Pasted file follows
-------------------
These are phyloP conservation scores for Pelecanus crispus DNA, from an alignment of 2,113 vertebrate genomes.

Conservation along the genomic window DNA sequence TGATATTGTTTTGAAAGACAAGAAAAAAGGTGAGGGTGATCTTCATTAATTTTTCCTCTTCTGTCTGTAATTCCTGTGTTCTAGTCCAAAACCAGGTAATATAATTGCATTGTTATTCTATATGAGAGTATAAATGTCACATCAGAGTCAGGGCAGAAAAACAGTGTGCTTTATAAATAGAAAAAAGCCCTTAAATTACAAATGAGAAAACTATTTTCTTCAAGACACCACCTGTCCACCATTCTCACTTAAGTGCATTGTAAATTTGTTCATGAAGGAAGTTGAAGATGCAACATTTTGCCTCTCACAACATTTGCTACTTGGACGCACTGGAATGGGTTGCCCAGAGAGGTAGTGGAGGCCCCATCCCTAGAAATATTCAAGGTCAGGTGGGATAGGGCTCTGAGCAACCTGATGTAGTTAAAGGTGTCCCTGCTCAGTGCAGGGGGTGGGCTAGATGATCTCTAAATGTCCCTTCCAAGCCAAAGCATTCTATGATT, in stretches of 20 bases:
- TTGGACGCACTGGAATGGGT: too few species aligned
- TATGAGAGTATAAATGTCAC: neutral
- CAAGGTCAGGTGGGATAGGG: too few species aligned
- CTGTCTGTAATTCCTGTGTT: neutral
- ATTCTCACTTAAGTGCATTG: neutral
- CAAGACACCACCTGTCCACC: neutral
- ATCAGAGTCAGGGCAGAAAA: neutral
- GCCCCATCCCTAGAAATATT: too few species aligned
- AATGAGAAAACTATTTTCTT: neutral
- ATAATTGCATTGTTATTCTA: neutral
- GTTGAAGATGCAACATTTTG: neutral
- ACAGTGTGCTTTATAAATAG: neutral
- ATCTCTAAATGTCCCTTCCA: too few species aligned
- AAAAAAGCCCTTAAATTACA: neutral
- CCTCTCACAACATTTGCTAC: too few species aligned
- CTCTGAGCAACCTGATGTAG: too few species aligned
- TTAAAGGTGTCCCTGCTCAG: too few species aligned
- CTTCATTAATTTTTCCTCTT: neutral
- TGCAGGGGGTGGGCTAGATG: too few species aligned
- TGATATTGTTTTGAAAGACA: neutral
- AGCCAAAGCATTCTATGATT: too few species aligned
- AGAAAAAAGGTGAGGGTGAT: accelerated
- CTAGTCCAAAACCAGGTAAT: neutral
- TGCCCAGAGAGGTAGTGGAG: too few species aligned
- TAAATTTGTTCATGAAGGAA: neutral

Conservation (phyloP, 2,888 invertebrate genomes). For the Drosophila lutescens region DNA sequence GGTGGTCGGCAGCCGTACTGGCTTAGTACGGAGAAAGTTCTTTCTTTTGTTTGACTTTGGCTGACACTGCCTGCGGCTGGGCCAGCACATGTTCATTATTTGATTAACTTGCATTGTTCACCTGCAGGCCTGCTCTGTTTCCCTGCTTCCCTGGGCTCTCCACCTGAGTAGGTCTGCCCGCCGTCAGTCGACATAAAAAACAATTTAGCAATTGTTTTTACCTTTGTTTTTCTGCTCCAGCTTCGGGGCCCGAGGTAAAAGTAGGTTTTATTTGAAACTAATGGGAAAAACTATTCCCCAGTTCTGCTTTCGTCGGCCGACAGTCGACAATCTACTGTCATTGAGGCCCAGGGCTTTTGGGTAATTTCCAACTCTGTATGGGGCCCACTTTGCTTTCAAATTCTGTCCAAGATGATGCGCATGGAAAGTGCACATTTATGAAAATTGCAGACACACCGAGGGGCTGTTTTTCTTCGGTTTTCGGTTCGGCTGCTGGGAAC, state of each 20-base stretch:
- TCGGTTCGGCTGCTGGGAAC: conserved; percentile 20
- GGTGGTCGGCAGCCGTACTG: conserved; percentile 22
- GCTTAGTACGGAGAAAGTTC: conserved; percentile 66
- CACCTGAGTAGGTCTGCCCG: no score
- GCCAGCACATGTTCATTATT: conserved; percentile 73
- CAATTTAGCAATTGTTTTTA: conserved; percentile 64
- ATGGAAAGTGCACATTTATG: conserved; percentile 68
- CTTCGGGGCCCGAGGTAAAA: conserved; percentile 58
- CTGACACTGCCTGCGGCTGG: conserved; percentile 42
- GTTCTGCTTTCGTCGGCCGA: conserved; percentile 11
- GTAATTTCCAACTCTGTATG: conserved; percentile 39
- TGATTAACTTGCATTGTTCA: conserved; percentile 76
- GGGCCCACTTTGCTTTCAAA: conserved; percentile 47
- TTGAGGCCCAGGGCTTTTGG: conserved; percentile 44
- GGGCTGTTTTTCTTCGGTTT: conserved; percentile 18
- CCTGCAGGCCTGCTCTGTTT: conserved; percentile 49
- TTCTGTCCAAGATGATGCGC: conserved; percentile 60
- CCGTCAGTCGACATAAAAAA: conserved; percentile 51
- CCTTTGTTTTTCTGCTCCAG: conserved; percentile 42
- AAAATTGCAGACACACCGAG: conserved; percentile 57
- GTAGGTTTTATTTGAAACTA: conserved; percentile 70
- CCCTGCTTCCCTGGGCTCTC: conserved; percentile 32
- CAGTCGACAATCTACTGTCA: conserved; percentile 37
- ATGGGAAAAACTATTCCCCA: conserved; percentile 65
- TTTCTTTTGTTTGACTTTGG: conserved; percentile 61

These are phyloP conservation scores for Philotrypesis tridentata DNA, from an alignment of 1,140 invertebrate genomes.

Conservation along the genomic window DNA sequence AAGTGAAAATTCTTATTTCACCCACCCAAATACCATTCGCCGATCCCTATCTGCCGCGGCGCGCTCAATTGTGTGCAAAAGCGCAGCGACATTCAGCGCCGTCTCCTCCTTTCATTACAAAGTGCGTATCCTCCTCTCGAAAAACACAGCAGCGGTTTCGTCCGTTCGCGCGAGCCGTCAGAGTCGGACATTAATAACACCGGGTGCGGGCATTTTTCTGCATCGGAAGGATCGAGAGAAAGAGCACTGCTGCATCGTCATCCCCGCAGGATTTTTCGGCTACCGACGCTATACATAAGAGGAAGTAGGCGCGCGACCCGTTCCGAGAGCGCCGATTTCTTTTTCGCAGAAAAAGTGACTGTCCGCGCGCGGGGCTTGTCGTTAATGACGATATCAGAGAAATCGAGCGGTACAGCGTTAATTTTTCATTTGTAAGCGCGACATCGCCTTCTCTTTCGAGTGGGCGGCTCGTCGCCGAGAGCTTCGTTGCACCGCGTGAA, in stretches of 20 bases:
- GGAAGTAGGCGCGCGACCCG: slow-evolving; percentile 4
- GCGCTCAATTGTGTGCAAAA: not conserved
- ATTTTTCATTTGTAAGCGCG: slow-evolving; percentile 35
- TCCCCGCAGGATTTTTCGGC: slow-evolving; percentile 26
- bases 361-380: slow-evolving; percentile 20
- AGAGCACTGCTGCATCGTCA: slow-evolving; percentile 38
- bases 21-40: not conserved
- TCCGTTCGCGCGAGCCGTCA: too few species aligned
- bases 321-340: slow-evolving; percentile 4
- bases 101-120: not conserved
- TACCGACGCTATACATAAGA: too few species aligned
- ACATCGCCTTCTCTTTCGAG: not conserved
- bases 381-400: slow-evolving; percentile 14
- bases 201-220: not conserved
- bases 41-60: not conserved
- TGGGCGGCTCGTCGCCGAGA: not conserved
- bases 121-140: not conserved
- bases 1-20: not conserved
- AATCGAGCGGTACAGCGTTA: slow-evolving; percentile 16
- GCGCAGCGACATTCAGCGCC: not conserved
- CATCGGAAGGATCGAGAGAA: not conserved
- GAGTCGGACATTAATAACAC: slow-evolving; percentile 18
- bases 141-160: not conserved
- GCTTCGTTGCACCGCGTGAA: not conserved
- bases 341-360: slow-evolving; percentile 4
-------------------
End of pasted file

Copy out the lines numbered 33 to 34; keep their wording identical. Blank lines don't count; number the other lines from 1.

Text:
- GCCAGCACATGTTCATTATT: conserved; percentile 73
- CAATTTAGCAATTGTTTTTA: conserved; percentile 64